Street foods and “hole in the wall” eateries define a city character; its idiosyncrasies, trends and above all they provide the necessary “inclusive eating” wherein the class barrier breaks down. Delhi is overflowing with such joints. For some, you need cast iron lined stomachs, others require you to have your triglycerides checked soon after you have slurped the last remnant of “once upon a time I was a little lamb” and for others, better keep your glucometer ready to check your post meal sugar spikes. Or is it! you would be surprised how your up market eatery nutritional values are all messed up equally or more. Just because the lovely hostess shows you your usual seating near the French window on the 15th floor which gives you a panoramic city view or the soothing mellifluous melodies flowing thru the ergonomically located Bose speakers or the wonderfully crafted Burmese teak beams overhead, it does not mean that purest carbs and proteins are doing a tango with the best artery unclogging oil that the money can buy. These up market eateries also dunk their dishes in copious amount of oil or butter ( if its French, its worse, the clarified butter is the innocuous term used for lowly butter from which last remnants of water have been taken out, so it’s pure fat in its ugly form, the hollandaise sauce only uses egg yolks and nothing else!, so it’s a calorie time bomb, not to speak of its effects on your lipid profile!), humungous amount of salt and even after you have insisted with utmost snootiness “ no aginomoto please”, you will be surprised what all magic your favorite up market eatery does which makes all the dishes that you swear by so delicious. You will be surprised that at least the friendly hole in the wall eatery has such a terrific turnover that bacteria or salmonella hardly get any time to sneak in, the dishes keep going in and out with ferocious speed, its piping hot and slurpy delicious.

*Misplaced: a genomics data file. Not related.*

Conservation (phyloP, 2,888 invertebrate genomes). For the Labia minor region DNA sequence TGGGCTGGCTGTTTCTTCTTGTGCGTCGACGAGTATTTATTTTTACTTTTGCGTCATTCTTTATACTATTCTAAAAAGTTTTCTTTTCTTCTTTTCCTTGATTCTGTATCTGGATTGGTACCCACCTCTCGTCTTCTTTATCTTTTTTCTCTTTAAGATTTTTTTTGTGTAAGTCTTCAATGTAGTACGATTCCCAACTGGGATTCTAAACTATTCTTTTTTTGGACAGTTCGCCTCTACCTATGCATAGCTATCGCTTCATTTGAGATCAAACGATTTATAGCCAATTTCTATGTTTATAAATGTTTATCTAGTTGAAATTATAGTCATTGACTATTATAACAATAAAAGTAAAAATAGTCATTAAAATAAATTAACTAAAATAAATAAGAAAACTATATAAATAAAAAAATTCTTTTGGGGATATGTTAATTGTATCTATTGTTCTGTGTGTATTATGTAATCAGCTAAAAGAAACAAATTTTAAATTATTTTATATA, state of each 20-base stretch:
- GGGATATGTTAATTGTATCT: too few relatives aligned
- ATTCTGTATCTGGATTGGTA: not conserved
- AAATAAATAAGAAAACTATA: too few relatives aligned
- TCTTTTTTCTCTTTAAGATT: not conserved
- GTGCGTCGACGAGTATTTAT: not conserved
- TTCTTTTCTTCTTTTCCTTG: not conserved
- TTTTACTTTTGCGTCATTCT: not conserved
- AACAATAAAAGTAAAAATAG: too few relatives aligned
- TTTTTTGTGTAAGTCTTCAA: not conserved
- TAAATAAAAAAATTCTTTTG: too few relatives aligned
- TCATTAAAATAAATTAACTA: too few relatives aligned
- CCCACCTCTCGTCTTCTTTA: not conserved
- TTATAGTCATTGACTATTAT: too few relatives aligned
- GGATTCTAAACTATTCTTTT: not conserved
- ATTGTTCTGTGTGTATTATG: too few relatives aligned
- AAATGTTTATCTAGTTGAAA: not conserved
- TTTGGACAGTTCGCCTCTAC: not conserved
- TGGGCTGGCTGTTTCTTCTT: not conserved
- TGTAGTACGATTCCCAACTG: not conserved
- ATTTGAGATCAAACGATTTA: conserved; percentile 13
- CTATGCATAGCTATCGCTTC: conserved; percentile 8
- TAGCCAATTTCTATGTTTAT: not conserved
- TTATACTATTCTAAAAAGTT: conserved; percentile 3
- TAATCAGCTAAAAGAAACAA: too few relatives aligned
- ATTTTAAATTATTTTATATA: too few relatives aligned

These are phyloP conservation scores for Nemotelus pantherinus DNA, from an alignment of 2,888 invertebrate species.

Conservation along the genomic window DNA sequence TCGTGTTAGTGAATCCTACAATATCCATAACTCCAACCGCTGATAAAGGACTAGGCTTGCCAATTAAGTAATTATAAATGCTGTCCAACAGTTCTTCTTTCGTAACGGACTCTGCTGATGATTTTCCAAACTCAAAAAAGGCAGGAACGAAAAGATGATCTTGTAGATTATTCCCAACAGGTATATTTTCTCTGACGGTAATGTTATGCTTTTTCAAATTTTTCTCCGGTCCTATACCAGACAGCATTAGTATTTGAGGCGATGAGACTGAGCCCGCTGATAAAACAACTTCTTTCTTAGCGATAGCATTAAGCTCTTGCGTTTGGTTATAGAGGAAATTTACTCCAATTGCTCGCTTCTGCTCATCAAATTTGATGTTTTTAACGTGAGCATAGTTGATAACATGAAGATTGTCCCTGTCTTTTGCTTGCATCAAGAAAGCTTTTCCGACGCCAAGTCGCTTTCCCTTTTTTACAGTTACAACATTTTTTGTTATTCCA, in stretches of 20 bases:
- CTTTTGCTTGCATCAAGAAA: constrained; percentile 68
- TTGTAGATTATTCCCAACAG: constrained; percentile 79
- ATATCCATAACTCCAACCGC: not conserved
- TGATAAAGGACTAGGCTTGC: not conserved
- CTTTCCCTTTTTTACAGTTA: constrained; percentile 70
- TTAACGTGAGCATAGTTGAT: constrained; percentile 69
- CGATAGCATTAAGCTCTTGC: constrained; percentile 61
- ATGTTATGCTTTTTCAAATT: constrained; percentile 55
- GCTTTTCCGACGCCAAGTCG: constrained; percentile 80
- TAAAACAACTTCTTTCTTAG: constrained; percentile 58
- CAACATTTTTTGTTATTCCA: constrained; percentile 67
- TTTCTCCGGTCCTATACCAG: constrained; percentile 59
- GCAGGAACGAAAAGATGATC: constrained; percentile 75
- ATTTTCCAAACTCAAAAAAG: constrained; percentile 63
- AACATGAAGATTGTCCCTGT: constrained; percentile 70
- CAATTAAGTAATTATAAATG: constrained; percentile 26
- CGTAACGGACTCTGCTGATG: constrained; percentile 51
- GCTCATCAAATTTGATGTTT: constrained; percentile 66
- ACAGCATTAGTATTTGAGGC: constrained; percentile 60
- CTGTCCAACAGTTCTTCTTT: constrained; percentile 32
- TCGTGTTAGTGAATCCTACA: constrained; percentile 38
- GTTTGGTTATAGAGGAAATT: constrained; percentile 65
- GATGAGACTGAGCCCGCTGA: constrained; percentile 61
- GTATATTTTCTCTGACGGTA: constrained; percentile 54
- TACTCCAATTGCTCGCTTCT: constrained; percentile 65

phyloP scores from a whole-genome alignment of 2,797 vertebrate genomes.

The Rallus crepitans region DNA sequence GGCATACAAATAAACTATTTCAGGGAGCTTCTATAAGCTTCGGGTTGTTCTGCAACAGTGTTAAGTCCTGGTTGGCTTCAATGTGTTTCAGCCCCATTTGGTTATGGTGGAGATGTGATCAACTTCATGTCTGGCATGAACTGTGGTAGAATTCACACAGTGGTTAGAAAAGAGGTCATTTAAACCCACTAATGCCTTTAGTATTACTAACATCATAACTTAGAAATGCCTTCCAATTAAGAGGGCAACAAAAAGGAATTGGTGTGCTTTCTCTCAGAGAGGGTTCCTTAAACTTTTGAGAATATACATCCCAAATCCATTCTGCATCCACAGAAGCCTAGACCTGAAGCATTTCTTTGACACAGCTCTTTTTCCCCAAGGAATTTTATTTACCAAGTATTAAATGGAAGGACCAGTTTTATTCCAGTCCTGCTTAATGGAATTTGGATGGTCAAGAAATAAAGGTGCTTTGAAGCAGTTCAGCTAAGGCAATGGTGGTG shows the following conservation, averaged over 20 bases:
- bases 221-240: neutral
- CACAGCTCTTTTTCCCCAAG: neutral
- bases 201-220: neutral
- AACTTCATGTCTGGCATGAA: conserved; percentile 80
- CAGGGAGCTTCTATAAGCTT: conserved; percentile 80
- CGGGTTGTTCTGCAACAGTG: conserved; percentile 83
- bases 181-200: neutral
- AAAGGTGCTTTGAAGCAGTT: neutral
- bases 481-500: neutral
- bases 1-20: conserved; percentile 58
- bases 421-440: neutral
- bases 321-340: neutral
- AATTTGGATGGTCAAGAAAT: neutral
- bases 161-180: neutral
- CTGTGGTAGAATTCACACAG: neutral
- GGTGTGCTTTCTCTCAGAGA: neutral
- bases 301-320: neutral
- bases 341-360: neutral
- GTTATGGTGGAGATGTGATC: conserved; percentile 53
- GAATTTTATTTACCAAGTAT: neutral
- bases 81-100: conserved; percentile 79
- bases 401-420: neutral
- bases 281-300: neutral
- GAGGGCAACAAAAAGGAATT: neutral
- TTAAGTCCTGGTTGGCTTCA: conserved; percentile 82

Many a times, just because a eatery has been around for decades, it becomes famous, not because it offers a terrific taste but a sort of aura builds around them. It’s a proven fact that whatever we eat during our childhood, the smells and taste gets embedded and you keep liking those tastes as you grow older and always have a sense of comfort eating those, a sense of “good ole days” as you say. Nirulas, UPSC Chaat, D Pauls at IOC building, Egg paranthas near Vikram Hotel,Nizams Kathi rolls near Plaza, Madhuban Chinese van at Yusuf Sarai, Dosas in INA market, Bengali sweets at Bengali market and many others fall in this category. The flavors and tastes aren’t extraordinary, but they remind of our childhood days and that hook is forever. So let’s move on.
Culinaire: The best Chinese take away or home delivery is Culinaire at Chandan market in GK 2 market. We never get tired of ordering from Culinaire and its taste remains consistently same and great. Its great comfort food. Nothing gourmet it’s yummy. Their Lamb in oyster sauce with black mushrooms and Shanghai chicken share the honors’ at the peak. Dim sums, honey chicken and Man chow Soup come a close second. The delivery times are usually maintained and the packing is fine. So if you’re shivering in cold, don’t want to get out the comfy blanket, taste buds are still tingling, grab your phone and give this place a call. You will not be disappointed.